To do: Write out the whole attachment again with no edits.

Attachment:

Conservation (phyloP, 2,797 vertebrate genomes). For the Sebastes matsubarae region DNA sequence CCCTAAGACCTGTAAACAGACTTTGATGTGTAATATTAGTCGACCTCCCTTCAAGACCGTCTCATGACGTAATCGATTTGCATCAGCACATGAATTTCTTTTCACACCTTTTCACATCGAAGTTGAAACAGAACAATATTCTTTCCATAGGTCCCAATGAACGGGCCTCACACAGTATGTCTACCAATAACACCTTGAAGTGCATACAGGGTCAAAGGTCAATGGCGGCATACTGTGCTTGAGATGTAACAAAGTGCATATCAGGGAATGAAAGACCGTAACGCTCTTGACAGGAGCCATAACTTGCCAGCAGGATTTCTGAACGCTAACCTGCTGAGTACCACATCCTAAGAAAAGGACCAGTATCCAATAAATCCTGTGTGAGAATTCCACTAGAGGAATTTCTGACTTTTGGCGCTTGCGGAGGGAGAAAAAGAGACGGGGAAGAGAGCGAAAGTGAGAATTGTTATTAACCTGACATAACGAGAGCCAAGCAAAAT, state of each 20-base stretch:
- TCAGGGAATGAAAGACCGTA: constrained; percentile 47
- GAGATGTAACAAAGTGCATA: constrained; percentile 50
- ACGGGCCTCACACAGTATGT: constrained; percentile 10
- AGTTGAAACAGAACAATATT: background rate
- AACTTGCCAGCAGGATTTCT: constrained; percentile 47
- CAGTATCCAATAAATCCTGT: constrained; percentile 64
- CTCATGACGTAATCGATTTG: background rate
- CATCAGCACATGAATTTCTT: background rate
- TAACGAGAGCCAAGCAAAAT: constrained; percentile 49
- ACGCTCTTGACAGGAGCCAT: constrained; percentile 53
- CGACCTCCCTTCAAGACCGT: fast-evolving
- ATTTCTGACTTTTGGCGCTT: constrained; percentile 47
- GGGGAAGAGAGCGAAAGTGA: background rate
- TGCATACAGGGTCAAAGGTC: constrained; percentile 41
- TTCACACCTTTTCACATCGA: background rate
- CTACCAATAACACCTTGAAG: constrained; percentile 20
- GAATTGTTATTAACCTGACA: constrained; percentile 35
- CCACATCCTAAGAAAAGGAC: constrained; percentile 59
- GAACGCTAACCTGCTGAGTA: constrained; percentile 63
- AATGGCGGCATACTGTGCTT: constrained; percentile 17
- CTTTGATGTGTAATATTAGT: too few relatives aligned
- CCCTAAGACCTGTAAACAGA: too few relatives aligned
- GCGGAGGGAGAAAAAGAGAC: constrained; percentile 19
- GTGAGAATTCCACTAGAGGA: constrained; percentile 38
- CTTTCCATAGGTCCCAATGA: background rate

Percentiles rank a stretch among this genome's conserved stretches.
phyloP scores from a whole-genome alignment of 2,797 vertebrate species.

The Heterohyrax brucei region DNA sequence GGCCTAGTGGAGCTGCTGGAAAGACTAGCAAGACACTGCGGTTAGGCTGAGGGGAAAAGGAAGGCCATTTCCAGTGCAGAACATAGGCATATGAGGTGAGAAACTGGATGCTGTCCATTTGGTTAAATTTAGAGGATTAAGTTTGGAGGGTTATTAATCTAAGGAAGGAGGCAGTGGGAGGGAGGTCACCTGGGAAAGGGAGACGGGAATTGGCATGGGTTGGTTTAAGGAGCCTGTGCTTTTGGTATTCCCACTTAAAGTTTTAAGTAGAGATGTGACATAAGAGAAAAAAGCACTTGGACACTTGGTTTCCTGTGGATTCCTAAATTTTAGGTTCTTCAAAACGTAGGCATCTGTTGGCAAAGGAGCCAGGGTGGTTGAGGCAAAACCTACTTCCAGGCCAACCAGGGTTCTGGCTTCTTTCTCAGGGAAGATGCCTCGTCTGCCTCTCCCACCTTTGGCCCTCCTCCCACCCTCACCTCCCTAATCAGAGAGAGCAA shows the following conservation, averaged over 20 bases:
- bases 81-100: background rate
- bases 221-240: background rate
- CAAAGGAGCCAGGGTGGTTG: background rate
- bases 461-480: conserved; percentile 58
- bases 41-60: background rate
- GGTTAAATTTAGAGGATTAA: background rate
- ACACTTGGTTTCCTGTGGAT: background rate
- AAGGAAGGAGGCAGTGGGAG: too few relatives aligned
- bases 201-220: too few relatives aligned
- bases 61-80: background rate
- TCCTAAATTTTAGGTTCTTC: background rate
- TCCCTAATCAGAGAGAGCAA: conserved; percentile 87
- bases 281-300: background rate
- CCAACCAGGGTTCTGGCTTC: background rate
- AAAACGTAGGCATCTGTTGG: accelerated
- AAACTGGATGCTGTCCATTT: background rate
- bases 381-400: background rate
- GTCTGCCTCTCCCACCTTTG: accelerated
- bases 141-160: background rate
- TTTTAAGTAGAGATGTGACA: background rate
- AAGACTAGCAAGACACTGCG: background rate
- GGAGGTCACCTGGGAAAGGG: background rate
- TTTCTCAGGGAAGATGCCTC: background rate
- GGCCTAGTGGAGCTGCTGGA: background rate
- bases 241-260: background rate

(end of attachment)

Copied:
Conservation (phyloP, 2,797 vertebrate genomes). For the Sebastes matsubarae region DNA sequence CCCTAAGACCTGTAAACAGACTTTGATGTGTAATATTAGTCGACCTCCCTTCAAGACCGTCTCATGACGTAATCGATTTGCATCAGCACATGAATTTCTTTTCACACCTTTTCACATCGAAGTTGAAACAGAACAATATTCTTTCCATAGGTCCCAATGAACGGGCCTCACACAGTATGTCTACCAATAACACCTTGAAGTGCATACAGGGTCAAAGGTCAATGGCGGCATACTGTGCTTGAGATGTAACAAAGTGCATATCAGGGAATGAAAGACCGTAACGCTCTTGACAGGAGCCATAACTTGCCAGCAGGATTTCTGAACGCTAACCTGCTGAGTACCACATCCTAAGAAAAGGACCAGTATCCAATAAATCCTGTGTGAGAATTCCACTAGAGGAATTTCTGACTTTTGGCGCTTGCGGAGGGAGAAAAAGAGACGGGGAAGAGAGCGAAAGTGAGAATTGTTATTAACCTGACATAACGAGAGCCAAGCAAAAT, state of each 20-base stretch:
- TCAGGGAATGAAAGACCGTA: constrained; percentile 47
- GAGATGTAACAAAGTGCATA: constrained; percentile 50
- ACGGGCCTCACACAGTATGT: constrained; percentile 10
- AGTTGAAACAGAACAATATT: background rate
- AACTTGCCAGCAGGATTTCT: constrained; percentile 47
- CAGTATCCAATAAATCCTGT: constrained; percentile 64
- CTCATGACGTAATCGATTTG: background rate
- CATCAGCACATGAATTTCTT: background rate
- TAACGAGAGCCAAGCAAAAT: constrained; percentile 49
- ACGCTCTTGACAGGAGCCAT: constrained; percentile 53
- CGACCTCCCTTCAAGACCGT: fast-evolving
- ATTTCTGACTTTTGGCGCTT: constrained; percentile 47
- GGGGAAGAGAGCGAAAGTGA: background rate
- TGCATACAGGGTCAAAGGTC: constrained; percentile 41
- TTCACACCTTTTCACATCGA: background rate
- CTACCAATAACACCTTGAAG: constrained; percentile 20
- GAATTGTTATTAACCTGACA: constrained; percentile 35
- CCACATCCTAAGAAAAGGAC: constrained; percentile 59
- GAACGCTAACCTGCTGAGTA: constrained; percentile 63
- AATGGCGGCATACTGTGCTT: constrained; percentile 17
- CTTTGATGTGTAATATTAGT: too few relatives aligned
- CCCTAAGACCTGTAAACAGA: too few relatives aligned
- GCGGAGGGAGAAAAAGAGAC: constrained; percentile 19
- GTGAGAATTCCACTAGAGGA: constrained; percentile 38
- CTTTCCATAGGTCCCAATGA: background rate

Percentiles rank a stretch among this genome's conserved stretches.
phyloP scores from a whole-genome alignment of 2,797 vertebrate species.

The Heterohyrax brucei region DNA sequence GGCCTAGTGGAGCTGCTGGAAAGACTAGCAAGACACTGCGGTTAGGCTGAGGGGAAAAGGAAGGCCATTTCCAGTGCAGAACATAGGCATATGAGGTGAGAAACTGGATGCTGTCCATTTGGTTAAATTTAGAGGATTAAGTTTGGAGGGTTATTAATCTAAGGAAGGAGGCAGTGGGAGGGAGGTCACCTGGGAAAGGGAGACGGGAATTGGCATGGGTTGGTTTAAGGAGCCTGTGCTTTTGGTATTCCCACTTAAAGTTTTAAGTAGAGATGTGACATAAGAGAAAAAAGCACTTGGACACTTGGTTTCCTGTGGATTCCTAAATTTTAGGTTCTTCAAAACGTAGGCATCTGTTGGCAAAGGAGCCAGGGTGGTTGAGGCAAAACCTACTTCCAGGCCAACCAGGGTTCTGGCTTCTTTCTCAGGGAAGATGCCTCGTCTGCCTCTCCCACCTTTGGCCCTCCTCCCACCCTCACCTCCCTAATCAGAGAGAGCAA shows the following conservation, averaged over 20 bases:
- bases 81-100: background rate
- bases 221-240: background rate
- CAAAGGAGCCAGGGTGGTTG: background rate
- bases 461-480: conserved; percentile 58
- bases 41-60: background rate
- GGTTAAATTTAGAGGATTAA: background rate
- ACACTTGGTTTCCTGTGGAT: background rate
- AAGGAAGGAGGCAGTGGGAG: too few relatives aligned
- bases 201-220: too few relatives aligned
- bases 61-80: background rate
- TCCTAAATTTTAGGTTCTTC: background rate
- TCCCTAATCAGAGAGAGCAA: conserved; percentile 87
- bases 281-300: background rate
- CCAACCAGGGTTCTGGCTTC: background rate
- AAAACGTAGGCATCTGTTGG: accelerated
- AAACTGGATGCTGTCCATTT: background rate
- bases 381-400: background rate
- GTCTGCCTCTCCCACCTTTG: accelerated
- bases 141-160: background rate
- TTTTAAGTAGAGATGTGACA: background rate
- AAGACTAGCAAGACACTGCG: background rate
- GGAGGTCACCTGGGAAAGGG: background rate
- TTTCTCAGGGAAGATGCCTC: background rate
- GGCCTAGTGGAGCTGCTGGA: background rate
- bases 241-260: background rate